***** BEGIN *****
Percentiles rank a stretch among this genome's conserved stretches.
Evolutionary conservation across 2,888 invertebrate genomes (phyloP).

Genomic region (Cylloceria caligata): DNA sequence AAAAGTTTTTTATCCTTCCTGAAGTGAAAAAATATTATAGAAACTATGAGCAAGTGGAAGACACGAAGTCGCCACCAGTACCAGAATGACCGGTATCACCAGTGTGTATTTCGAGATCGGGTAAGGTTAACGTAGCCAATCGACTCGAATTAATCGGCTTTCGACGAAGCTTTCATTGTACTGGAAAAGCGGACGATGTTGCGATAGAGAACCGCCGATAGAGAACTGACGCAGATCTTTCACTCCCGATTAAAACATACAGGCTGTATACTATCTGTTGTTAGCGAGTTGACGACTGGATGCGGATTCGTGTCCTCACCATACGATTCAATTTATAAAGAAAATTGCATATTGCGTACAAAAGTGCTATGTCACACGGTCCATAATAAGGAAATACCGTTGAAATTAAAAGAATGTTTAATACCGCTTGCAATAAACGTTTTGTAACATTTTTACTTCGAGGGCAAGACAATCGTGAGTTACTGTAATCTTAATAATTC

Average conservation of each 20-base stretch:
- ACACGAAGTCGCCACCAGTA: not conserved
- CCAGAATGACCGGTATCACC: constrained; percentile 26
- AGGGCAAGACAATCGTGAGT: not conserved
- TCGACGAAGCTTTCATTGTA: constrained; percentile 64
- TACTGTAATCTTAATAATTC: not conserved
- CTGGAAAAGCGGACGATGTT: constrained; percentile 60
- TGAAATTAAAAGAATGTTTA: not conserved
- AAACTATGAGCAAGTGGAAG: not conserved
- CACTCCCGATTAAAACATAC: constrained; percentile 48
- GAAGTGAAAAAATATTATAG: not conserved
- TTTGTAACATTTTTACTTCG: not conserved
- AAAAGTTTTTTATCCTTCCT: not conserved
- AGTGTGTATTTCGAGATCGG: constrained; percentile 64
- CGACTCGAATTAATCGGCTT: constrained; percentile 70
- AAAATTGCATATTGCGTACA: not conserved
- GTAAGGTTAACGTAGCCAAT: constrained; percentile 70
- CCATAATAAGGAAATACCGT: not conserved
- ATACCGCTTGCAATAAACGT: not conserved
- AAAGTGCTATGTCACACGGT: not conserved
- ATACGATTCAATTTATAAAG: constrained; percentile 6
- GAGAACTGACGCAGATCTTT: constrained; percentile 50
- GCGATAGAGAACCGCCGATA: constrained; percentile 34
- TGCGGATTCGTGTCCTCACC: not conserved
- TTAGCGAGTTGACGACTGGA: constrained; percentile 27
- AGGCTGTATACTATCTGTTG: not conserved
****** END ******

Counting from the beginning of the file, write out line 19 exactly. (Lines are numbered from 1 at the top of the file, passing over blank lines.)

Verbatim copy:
- AAAATTGCATATTGCGTACA: not conserved